A school assignment system for 2016 or the 1960s?

This is a report back from the SFUSD Ad Hoc Student Assignment System Committee meeting November 29, 2016.

At a moment when President-Elect Trump is talking about “making America great again” there’s a surprising way that San Francisco is closer to the 1960s than 2016. Our schools are as segregated now as they were in 1968, before the NAACP won a series of desegregation orders. The order was lifted in 2005, and in ten short years we’re back at civil rights era levels of segregation. Weird and a little shocking, for San Francisco, right?

Last night’s Ad Hoc Committee on Student Assignment meeting could be a part of undoing the systemic racism that leads to segregation in our schools. It started out on a frustrating path, but turned in a hopeful direction. What happens next will determine if San Francisco takes the position you would expect of a progressive city, or whether we maintain our little piece of the 1960s in our schools.

The presentation ran models of what diversity would look like under neighborhood schools.

Spoiler alert – neighborhood schools won’t create integrated schools, though our current “choice” system is even more segregating.

As Commissioner Walton pointed out, “choice is fundamentally inequitably distributed.”

The second half of the presentation focused on other approaches districts take to integrate their schools, including a look at Berkeley’s zone model.

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A really positive moment came when staff noted that schools and districts which have achieved integration set specific goals and targets.

Will SFUSD do the same?

There was limited parent participation, maybe partly because as one parent testified, the meetings and materials and recordings have not been posted publicaly, despite several requests. However, all the parents who testified called on the district to use the SAS process to integrate schools, which seemed to have a powerful impact!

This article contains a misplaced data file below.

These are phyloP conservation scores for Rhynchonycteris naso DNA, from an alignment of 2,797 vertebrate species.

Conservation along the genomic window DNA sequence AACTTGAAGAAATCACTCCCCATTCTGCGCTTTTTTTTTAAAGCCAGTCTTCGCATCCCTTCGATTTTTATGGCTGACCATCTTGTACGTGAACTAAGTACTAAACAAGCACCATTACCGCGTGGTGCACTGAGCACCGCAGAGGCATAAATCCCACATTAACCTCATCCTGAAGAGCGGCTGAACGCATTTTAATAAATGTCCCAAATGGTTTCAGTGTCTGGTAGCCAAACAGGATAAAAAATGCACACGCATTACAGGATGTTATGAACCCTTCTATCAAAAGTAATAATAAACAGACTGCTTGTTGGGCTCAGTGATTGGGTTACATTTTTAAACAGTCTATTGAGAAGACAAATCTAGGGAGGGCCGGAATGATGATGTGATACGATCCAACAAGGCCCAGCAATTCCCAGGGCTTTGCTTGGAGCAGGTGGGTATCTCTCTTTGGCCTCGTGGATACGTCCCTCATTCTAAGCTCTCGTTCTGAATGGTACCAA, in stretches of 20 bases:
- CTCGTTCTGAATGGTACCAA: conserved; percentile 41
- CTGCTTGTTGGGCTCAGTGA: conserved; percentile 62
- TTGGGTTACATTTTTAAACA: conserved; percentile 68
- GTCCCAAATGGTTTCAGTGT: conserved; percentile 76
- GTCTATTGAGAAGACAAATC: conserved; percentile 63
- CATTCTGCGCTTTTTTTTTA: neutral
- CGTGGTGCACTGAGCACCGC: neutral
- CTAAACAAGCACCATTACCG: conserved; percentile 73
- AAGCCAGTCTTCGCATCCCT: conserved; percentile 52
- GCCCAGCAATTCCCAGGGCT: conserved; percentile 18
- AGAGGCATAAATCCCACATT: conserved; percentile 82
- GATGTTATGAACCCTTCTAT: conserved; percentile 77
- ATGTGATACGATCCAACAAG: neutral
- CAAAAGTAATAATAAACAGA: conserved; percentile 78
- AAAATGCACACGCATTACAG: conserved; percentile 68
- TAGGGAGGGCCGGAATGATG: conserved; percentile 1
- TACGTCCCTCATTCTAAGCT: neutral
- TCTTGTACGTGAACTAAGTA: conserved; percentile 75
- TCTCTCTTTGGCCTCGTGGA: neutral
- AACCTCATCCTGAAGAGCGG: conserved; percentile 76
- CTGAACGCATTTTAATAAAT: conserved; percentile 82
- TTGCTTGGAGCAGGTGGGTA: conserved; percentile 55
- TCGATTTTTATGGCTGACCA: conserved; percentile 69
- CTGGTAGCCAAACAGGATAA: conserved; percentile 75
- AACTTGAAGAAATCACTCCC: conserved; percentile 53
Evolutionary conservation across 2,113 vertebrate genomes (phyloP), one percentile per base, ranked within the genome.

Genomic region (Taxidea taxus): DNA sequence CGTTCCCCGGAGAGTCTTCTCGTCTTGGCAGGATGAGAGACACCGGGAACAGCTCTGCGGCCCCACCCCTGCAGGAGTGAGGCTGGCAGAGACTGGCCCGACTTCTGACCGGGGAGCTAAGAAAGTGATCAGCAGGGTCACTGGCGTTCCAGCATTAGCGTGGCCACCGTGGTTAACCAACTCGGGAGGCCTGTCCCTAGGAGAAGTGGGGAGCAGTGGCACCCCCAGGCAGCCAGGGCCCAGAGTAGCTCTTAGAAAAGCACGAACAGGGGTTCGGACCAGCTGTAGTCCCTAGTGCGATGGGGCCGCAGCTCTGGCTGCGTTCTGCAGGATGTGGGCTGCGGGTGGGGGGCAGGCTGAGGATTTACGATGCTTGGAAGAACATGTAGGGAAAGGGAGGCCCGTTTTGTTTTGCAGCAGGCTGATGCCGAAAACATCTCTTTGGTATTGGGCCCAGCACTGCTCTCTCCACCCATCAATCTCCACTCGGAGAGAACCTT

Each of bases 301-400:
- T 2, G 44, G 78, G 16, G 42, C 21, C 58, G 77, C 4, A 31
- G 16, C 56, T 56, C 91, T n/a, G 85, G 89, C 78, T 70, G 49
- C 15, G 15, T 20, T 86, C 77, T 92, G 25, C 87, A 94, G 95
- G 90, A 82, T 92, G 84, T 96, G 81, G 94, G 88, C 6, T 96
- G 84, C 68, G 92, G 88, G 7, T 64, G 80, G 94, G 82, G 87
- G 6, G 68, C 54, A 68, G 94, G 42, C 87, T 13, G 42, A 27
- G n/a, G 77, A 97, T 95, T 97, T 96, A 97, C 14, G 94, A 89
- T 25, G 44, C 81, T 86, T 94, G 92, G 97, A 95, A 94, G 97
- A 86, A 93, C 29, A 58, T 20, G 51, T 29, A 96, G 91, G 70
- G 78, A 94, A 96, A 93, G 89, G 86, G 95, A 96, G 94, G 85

Commissioners were really responsive to feedback and asked staff to follow up on on getting information up online, getting a promise that materials would be up on the website the next day. Commissioner Norton and others articulated that they are not making a proposal that SFUSD move to a neighborhood school assignment system. Commissioner Haney said current levels of segregation are completely unacceptable and that we have a moral imperative to reduce racial isolation. Commissioner Walton turned this sentiment into action by asking staff what it would take to run models of different strategies with a goal of integration, and asking if we could bring in outside partners to help.

Will we do it?

It will take real leadership and consistent work to change from a system with 1960s levels of segregation to an integrated school district. Any changes made this year, or even next year would take 5+ years to roll out, since enrollment for families currently in schools wouldn’t change, changes would only happen for families applying in the future. The real proof will be in what happens next, and what the follow up is. Some of the Ad Hoc Committee on Student Assignment materials are up on the website which is a good start.

The most important moment of the night was probably Commissioner Walton’s call to shift the question we are getting data on from “What would it look like if we had neighborhood schools” to “What student assignment system would best integrate our schools?”

It would be great to see models of how other systems would work in SUFSD. There’s a district very close to home which successfully integrated their schools & whose approach we should model. In this district, there was only one segregated school, test scores rose for all students, and the achievement gap closed.1 This district was SFUSD in 1997! We shouldn’t forget that we actually had integrated schools at one point, and should model past SFUSD systems side by side with what other districts are doing right now. Enrollment even crept up in the 1980s when we started using a system where every school had to have 4 racial groups represented, and no more than 45% of the students could not be from the same group. For the very nerdy, check out this really important footnote about federal law and guidelines, blah, blah, blah ;).2